Better Alternatives

Middle School and High School Teacher

The students, with a partner, will research the negative environmental impact of every day products and identify safer alternatives.

Grade Level: 11 - 12th

Subject: Environmental, Science

Length of Time: 2-3 Class Periods

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Common Core Alignment

CCSS.ELA-Literacy.12.RST.7 -

CCSS.ELA-Literacy.12.RST.9 -

CCSS.ELA-Literacy.12.RST.8 -

- (See note; not applicable as a separate requirement)

Objectives & Outcomes

Using the Internet and other resources, the students will be able to research a product known for its negative environmental impact, reasons for the designation, and identify realistic alternatives.  The students will also list advantages/disadvantages, costs, and other variables related to the use of the products.

Materials Needed

One product that is recognized as harmful to the environment for every two students, access to the Internet, list of questions to explore

Prepare ahead of time:  Give a different product to each pair of students: detergent, disposable batteries, aerosol air freshener, Styrofoam, plastic cutlery, paper cups, plastic water bottle, disposable razor, plastic bag, incandescent light bulb, sunscreen, anti-bacterial hand soap, deodorant, petroleum jelly.  Also, create a list of questions students must respond to regarding the products such as:  Why is the product harmful?  What ingredients are in product?  And a wide variety of other questions.


Opening to Lesson

  • Teacher will display a sample product which is recognized as harmful to the environment (This product will not be given for the assignment.)
  • Ask students: How many of you have used this product?
  • Accept the responses from students
  • Ask students: How might this product be harmful to the environment?
  • Accept the responses from students

Body of Lesson


  • Encourage students to think about the product’s container while it is being made, following its use, and the ingredients in the product/container
  • Following discussion, tell students some of the actual background of the sample used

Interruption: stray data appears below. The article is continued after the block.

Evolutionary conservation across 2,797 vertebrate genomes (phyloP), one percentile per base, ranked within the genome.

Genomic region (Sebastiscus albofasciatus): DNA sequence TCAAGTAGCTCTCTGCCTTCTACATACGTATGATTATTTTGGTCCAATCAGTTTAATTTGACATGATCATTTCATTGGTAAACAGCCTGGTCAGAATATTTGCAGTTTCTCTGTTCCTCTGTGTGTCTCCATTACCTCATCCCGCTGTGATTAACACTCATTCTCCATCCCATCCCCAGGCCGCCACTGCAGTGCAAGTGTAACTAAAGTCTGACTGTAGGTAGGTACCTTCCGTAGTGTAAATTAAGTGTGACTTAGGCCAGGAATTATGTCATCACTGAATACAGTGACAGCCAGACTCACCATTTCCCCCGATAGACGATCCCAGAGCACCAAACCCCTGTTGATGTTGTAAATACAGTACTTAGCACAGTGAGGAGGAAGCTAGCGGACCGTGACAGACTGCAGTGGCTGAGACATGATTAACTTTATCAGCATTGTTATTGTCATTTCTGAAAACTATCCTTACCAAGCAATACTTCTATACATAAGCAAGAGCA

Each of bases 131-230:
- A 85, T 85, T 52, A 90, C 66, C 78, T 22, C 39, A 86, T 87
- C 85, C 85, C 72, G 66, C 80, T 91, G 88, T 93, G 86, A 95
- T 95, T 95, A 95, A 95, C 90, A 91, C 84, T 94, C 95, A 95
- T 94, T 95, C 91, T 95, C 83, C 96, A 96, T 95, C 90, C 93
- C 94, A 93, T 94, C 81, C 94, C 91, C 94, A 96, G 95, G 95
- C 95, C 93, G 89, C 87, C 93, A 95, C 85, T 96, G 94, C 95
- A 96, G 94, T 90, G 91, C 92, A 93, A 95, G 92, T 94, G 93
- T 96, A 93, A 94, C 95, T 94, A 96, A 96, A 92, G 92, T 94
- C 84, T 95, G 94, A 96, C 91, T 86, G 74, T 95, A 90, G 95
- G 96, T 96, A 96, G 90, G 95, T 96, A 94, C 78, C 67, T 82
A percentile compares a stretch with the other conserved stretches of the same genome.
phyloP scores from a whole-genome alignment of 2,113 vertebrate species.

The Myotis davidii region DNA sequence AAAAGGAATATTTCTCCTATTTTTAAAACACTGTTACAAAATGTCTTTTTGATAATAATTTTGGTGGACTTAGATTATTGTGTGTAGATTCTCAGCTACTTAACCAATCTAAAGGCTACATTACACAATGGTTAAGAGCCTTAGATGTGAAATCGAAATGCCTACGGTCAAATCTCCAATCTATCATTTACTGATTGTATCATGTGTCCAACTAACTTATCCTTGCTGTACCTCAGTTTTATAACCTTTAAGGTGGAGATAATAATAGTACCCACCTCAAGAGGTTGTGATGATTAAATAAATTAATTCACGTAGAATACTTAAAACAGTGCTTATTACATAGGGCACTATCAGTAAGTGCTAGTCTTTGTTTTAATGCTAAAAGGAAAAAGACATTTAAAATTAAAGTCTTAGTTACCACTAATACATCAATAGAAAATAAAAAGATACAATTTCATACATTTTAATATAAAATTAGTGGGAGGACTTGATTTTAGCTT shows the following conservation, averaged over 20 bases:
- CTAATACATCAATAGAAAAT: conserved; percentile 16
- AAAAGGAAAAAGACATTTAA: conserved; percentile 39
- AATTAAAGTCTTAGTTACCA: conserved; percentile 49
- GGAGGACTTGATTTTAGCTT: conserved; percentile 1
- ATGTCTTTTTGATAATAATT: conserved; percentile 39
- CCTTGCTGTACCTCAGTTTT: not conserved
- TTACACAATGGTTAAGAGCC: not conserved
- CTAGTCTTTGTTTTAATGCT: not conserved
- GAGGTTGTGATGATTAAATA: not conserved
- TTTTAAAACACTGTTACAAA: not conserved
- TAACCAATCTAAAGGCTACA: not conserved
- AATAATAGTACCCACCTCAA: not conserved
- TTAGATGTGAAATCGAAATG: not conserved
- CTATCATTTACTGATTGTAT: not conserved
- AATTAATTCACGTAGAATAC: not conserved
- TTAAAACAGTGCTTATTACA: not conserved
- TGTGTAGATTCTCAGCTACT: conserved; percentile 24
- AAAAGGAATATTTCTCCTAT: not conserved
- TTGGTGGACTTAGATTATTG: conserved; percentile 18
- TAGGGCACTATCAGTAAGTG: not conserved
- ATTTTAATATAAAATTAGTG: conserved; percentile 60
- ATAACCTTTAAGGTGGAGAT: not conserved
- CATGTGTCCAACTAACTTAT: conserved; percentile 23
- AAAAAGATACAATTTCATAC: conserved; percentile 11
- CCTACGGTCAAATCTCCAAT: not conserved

• Ask students how many of the ingredients they are familiar with and which ones they may have never seen or heard of before today
  • Discuss the responses
  • Finally, ask students to think of alternatives for the sample product
  • Discuss the responses

Guided Practice

  • Pair students
  • Distribute one of the products to each pair of students
  • Distribute list of questions, suggestions, ideas for research
  • Guide students to the use of the Internet for research and information, recognizing the Internet may have false information as well, so they must carefully seek the facts
  • Direct students to research the harm the product causes the environment
  • Students are to seek the benefits to the consumer as well, for use later on finding alternatives to the product
  • Stress that students need to separate the facts and myths of the product
  • Once students research the harmful effects, students will now seek alternative products answering the question: What could be used instead of…to accomplish the same results?
  • Once completed with the research direct students to prepare a presentation for the class (This may be optional depending on time available)
  • Students will prepare a written report or Power Point presentation or similar account of the research
  • If class presentations are planned, assign time slots for each pair of students

Independent Practice

  • Give a list of each product used during the in-class assignment, for homework, students will identify products from their own homes. Using the Internet, students will compare the prices of each product and what alternatives may cost.  Report their findings in writing.


Using the homework findings discuss the advantages and disadvantages of using alternative products, one may be the extra cost involved, another may be the effectiveness of the alternatives, etc.

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Assessment & Evaluation

Assessment page used during optional presentations, assessment of final reports based on research.

Modification & Differentiation

Students work alone, in pairs, research only the negative impact w/o an alternative.  No class presentation, all written work turned in for evaluation.  Use less products, have students research same products.

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